settings.  In each case the carburation has been originally
        set up by the owners who had only an average working
        knowledge of what was required.  After use of the Colortune by
        the mothod just described, both power and economy were better
        between 5-8bhp and 10-15 miles per gallon.

        The reason that consumption was so much better after use of
        the Colortune stemmed from the fact that the mixture was
        originally set rich for maximum power and unfortunately
        becuase of the guesswork method of setting, it was too rich.
        The performance increase was better than the power increase
        alone suggesting that the mixture was right (within limits)
        throughout the rev range.  As a side effect this led to a
        smoother running engine with a snappier throttle response.

        To sum up, the Colortune proves to be a very useful device.
        It can, at a price of 4-87,5 UKP easily justify its place in
        the tool kit of any self-respecting enthusiast, and its
        intelligent use can only bring about an increase in
        performance.

        Editor's note:

        Whilst David Vizard has used this tuning method successfully
        with both a Mini and Austin 1100 its use on many other types
        of car could possibly be dangerous.  Firstly therefore we
        recommend that the suspension characteristics and drive
        shaft-prop shaft geometry of the car in question be checked
        carefully ebfore even considering use of this method.

        On rear wheel drive IRS cars which may have large wheel
        angularity, attempt to jack the car at points on the
        suspension that will allow the wheels to assume a position in
        angle similar to that which exists in normal use.

        On a non-IRS rear wheel drive car jack under the springs on
        either side at the axle location point.

        Make sure jacks are very secure and will not move under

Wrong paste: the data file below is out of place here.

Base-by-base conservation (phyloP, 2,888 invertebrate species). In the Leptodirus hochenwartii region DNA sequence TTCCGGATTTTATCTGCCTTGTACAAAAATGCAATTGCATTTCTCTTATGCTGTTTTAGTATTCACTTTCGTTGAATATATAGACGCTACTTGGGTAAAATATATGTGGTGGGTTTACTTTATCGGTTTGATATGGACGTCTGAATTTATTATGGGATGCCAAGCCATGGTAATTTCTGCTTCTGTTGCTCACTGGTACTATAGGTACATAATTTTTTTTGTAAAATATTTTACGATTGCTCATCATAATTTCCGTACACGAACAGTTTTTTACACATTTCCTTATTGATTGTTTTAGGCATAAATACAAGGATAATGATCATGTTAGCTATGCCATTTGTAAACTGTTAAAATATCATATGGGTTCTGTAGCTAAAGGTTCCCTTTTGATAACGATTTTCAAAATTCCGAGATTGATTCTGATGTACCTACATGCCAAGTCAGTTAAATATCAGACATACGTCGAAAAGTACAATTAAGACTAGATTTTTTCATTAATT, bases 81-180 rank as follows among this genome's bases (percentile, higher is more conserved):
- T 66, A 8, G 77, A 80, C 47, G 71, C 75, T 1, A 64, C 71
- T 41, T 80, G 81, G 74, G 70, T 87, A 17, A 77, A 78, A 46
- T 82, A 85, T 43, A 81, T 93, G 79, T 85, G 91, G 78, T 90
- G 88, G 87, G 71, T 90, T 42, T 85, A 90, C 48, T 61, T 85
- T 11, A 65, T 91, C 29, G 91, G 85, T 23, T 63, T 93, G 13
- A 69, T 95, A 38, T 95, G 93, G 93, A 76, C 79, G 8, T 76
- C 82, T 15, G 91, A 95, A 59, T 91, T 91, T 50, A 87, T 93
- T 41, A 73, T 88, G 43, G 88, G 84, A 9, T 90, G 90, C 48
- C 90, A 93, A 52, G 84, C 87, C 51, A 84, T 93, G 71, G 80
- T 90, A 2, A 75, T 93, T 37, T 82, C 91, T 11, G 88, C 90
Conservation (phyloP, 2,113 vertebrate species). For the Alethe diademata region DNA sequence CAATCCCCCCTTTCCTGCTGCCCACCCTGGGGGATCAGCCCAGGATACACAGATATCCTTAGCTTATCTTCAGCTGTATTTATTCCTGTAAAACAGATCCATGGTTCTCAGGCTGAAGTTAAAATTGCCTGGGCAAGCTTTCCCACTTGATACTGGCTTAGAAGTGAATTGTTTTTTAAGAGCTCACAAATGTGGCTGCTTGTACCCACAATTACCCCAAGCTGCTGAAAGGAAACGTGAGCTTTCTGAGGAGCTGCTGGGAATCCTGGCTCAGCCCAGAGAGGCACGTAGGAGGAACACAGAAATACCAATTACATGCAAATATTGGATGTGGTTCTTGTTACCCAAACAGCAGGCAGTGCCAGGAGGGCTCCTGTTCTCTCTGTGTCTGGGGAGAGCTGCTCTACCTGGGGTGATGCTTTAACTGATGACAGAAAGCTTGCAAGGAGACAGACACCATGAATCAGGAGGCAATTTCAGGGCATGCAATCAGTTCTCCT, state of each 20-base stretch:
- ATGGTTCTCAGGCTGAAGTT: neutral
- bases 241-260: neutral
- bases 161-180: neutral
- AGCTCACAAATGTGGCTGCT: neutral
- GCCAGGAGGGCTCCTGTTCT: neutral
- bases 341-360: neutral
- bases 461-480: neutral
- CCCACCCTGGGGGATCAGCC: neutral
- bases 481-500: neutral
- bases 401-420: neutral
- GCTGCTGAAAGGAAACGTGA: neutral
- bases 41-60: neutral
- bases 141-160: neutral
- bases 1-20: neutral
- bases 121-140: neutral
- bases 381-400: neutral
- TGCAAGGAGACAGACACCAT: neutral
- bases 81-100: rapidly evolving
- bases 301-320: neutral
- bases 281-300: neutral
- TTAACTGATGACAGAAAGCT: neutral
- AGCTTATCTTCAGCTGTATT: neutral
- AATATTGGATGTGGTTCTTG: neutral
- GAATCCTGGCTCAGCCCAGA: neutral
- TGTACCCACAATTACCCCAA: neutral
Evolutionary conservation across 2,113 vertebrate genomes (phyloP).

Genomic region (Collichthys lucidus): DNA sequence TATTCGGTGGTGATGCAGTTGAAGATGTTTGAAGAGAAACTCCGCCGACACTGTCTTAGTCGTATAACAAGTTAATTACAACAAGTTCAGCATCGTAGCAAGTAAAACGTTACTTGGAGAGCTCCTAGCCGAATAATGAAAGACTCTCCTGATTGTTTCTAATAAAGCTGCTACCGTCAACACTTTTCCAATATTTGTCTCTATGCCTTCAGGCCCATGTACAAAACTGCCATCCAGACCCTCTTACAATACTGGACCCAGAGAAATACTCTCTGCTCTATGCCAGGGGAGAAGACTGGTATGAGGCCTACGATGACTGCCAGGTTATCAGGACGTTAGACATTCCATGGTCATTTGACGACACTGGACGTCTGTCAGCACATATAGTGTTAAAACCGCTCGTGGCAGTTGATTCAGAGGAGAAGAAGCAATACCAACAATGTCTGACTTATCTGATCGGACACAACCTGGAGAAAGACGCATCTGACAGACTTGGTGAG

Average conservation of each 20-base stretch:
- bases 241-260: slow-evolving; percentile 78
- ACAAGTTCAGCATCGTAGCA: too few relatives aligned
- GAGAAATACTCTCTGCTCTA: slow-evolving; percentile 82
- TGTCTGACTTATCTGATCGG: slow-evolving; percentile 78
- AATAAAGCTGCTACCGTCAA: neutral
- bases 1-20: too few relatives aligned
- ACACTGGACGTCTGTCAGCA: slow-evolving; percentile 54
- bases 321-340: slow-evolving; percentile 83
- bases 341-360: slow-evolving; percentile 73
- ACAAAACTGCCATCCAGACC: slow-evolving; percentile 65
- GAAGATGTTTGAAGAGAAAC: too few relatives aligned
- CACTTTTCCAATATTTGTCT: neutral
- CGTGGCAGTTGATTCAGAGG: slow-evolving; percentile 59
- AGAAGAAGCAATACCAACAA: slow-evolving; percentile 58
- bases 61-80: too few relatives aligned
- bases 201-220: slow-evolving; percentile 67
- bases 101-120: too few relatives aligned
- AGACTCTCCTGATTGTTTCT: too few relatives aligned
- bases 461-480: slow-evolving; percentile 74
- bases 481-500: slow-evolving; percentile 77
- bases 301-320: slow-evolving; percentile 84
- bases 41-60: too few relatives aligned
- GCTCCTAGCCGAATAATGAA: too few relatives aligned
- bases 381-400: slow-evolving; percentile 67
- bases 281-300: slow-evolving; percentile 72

testing vibration, also make sure any car to be tested has
        alternate props underneath in case of jack failure -- ie:
        spare wheels and tyres which should be first tested using the
        full weight of the car.  One advantage of the DV method is of
        course that during load tesing the wheels on the ground have
        the brakes applied.

        On a Mini the best method Vizard found was to put a piece of
        wood on top of trolly jack lift point and jack up from the
        Mini sump.  Once having jacked car up, jam wheels and tyres
        underneath car for safety.  Car does rock but cannot thus fall
        over.  Drive shafts will assume peculiar angles during testing
        and this can be minimised by supporting bottom suspension arms
        on axle stands --these can however move and you may have to
        take the risk of the odd shaft angles for the few moments of
        testing.

        This method does not apear to be practical with swing axle IRS
        cars ie: Herald, Spitfire, Vitesse Mk 1, GT6 Mk1.

Ozpilot

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Using colortune to jet a carb.....article inside
« Reply #1 on: December 06, 2004, 04:54:03 PM »
I remember using these on cars I competed in about 20 years ago (I hate it when I say something that makes me feel old!).  Like most good ideas they're fairly simple.  If you've ever used a bunsen burner you'll understand (and picture) the different colour flames straight away and you'll readily know what a flame which gives of plenty of energy (heat in the case of a bunsen burner) looks like.  

I've often wondered  how useful they'd be in a two stroke.  My guess is that these days, with the advanced oils that we run at 40 and 50:1, they would be useful.  I don't know if any come with an indication of the colour flame you'd be looking for with oil (2 stroke) in the equation.

I know they work well in four strokes though!

ludedude

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Using colortune to jet a carb.....article inside
« Reply #2 on: December 06, 2004, 06:03:37 PM »
They say they work good for 2 strokes as well and come with a flame color chart...very interesting I thought

Odyknuck

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Colortune
« Reply #3 on: December 29, 2004, 06:52:31 AM »
Many years ago I put a fuel injection system on my 1947 Harley Knuck.
It worked real well right up until the glass yellowed and then a litle while later it cracked. So if your going to use one remember they can only sustain the heat for a short period of time. BTW I took the F/I off and put a carb on it and it never ran better lol.